traffic, or as a slow background activity.

   This is simple and efficient in situations where the traffic is
   mostly directed from or to a central node, such as the control
   traffic between routers and a controller of a Software Defined
   Networking (SDN) infrastructure or an Autonomic Control Plane (ACP).

   But stretch in P2P routing is counter-productive to both reliability
   and latency as it introduces additional delay and chances of loss.
   As a result, [RPL] is not a good fit for the use cases listed in the
   RAW use cases document [USE-CASES], which demand high availability
   and reliability, and as a consequence require both short and diverse
   paths.

3.2.  Multi-Topology Routing and Loop Avoidance

   RPL first forms a default route in each node towards the Root, and
   those routes together coalesce as a Directed Acyclic Graph oriented
   upwards.  RPL then constructs routes to destinations signaled as
   Targets in the reverse direction, down the same DODAG.  To do so, a
   RPL Instance can be operated either in RPL Storing or Non-Storing
   Mode of Operation (MOP).  The default route towards the Root is
   maintained aggressively and may change while a packet progresses
   without causing loops, so the packet will still reach the Root.

   In Non-Storing Mode, each node advertises itself as a Target directly
   to the Root, indicating the parents that may be used to reach itself.
   Recursively, the Root builds and maintains an image of the whole
   DODAG in memory, and leverages that abstraction to compute source
   route paths for the packets to their destinations down the DODAG.
   When a node changes its point(s) of attachment to the DODAG, it takes
   a single unicast packet to the Root along the default route to update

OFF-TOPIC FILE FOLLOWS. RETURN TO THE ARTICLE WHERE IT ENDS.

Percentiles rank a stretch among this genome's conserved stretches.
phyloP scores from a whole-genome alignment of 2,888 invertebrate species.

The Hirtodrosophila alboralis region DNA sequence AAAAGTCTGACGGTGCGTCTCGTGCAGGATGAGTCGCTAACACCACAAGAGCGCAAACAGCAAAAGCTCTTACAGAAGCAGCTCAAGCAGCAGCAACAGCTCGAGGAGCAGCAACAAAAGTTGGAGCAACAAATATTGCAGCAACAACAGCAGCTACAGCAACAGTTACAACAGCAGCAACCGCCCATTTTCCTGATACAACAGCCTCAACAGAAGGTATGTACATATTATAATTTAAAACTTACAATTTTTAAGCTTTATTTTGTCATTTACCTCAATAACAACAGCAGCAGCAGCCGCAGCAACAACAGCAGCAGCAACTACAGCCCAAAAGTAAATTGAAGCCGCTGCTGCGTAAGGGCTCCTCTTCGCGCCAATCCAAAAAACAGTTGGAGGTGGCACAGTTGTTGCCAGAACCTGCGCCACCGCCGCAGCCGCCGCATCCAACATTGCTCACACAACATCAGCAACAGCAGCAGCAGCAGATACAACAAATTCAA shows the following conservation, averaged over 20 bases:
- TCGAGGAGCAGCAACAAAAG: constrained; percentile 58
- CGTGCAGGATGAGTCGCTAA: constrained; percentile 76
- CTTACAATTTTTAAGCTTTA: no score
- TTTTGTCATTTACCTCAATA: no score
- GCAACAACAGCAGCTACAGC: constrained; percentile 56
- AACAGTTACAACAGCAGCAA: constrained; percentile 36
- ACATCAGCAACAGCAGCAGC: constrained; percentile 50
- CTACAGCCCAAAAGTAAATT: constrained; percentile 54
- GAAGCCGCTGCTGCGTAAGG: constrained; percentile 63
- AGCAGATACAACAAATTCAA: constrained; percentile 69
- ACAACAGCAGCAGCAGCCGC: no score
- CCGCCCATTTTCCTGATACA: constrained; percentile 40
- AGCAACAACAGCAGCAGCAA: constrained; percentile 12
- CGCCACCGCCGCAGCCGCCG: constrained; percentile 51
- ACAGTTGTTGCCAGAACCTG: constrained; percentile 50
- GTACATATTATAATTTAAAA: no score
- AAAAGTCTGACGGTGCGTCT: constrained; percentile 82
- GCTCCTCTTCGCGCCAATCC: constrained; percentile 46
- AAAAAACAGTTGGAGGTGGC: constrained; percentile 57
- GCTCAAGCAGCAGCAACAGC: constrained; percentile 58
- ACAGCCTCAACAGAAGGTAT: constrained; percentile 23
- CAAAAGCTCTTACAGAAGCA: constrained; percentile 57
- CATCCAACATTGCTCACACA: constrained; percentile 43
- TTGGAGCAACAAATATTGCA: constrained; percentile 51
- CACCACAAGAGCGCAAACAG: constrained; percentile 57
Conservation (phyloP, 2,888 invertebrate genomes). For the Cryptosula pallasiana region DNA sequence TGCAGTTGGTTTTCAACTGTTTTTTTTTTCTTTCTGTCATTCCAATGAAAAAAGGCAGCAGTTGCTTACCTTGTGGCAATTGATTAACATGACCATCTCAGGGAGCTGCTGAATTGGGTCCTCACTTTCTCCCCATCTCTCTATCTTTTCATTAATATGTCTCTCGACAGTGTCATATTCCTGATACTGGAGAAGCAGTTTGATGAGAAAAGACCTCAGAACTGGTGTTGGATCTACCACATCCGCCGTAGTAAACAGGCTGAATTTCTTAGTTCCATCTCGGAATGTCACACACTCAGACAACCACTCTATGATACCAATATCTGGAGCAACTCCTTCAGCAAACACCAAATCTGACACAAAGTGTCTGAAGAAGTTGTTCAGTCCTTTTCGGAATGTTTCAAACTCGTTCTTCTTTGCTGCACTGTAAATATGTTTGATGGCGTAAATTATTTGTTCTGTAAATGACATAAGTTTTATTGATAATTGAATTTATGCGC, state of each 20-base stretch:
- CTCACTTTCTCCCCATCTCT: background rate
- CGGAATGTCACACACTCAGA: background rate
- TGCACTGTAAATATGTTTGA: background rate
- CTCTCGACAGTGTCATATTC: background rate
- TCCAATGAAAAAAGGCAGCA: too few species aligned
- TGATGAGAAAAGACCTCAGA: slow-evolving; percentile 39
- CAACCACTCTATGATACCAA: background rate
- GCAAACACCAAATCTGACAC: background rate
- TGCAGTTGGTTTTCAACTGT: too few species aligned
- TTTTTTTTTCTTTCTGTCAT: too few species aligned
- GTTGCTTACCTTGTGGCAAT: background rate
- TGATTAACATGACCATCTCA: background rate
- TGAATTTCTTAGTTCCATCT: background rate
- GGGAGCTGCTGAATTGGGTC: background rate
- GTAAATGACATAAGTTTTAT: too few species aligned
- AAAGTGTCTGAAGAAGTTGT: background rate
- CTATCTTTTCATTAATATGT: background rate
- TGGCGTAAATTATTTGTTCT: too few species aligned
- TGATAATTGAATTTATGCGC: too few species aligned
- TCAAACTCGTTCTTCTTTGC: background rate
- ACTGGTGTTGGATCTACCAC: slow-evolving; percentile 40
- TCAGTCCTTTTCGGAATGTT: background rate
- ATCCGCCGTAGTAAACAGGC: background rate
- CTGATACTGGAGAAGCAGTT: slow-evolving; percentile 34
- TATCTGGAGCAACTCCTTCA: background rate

it, and the connectivity to the node is restored immediately; this



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   mode is preferable for use cases where internet connectivity is
   dominant, or when the Root controls the network activity in the
   nodes, which is the case of this draft.

   In Storing Mode, the routing information percolates upwards, and each
   node maintains the routes to the subDAG of its descendants down the
   DODAG.  The maintenance is lazy, either reactive upon traffic or as a
   slow background process.  Packets flow via the common parent and the
   routing stretch is reduced compared to Non-Storing MOP, for better
   P2P connectivity.  However, a new route takes a longer time to
   propagate to the Root, since it takes time for the Distance-Vector
   protocol to operate hop-by-hop, and the connectivity from the
   internet to the node is restored more slowly upon node movement.

   Either way, the RPL routes are injected by the Target nodes, in a
   distributed fashion.  To complement RPL and eliminate routing
   stretch, this specification introduces a hybrid mode that combines
   Storing and Non-Storing operations to build and project routes onto
   the nodes where they should be installed.  This specification uses
   the term Projected Route (P-Route) to refer to those routes.

   In the simplest mode of this specification, Storing-Mode P-Routes can
   be deployed to join the dots of a loose source routing header (SRH)
   in the main DODAG.  In that case, all the routes (source routed and
   P-Routes) belong to the Routing Information base (RIB) associated
   with the main RPL Instance.  Storing-Mode P-Routes are referred to as
   Segments in this specification.

   A set of P-Routes can also be projected to form a dotted-line
   underlay of the main RPL Instance and provide Traffic Engineered
   paths for an application.  In that case, the P-Routes are installed
   in Non-Storing Mode and the set of P-Routes is called a Track.  A
   Track is associated with its own RPL Instance, and, as any RPL
   Instance, with its own Routing Information base (RIB).  As a result,
   each Track defines a routing topology in the RPL domain.  As for the
   main DODAG, Segments associated to the Track Instance may be deployed
   to join the dots using Storing-Mode P-Routes.

   Routing in a multi-topology domain may cause loops unless strict
   rules are applied.  This specification defines two strict orders to
   ensure loop avoidance when projected routes are used in a RPL domain,
   one between forwarding methods and one between RPL Instances, seen as
   routing topologies.  The possible forwarding methods are to a direct
   next hop, to an indirect neighbor via a common neighbor, along a
   Segment, and along a Track.  The methods are strictly ordered as
   listed above.  A forwarding method may leverage any of the lower
   order ones, but never one with a higher order; for instance, when
   forwarding a packet along a Segment, the router may use direct or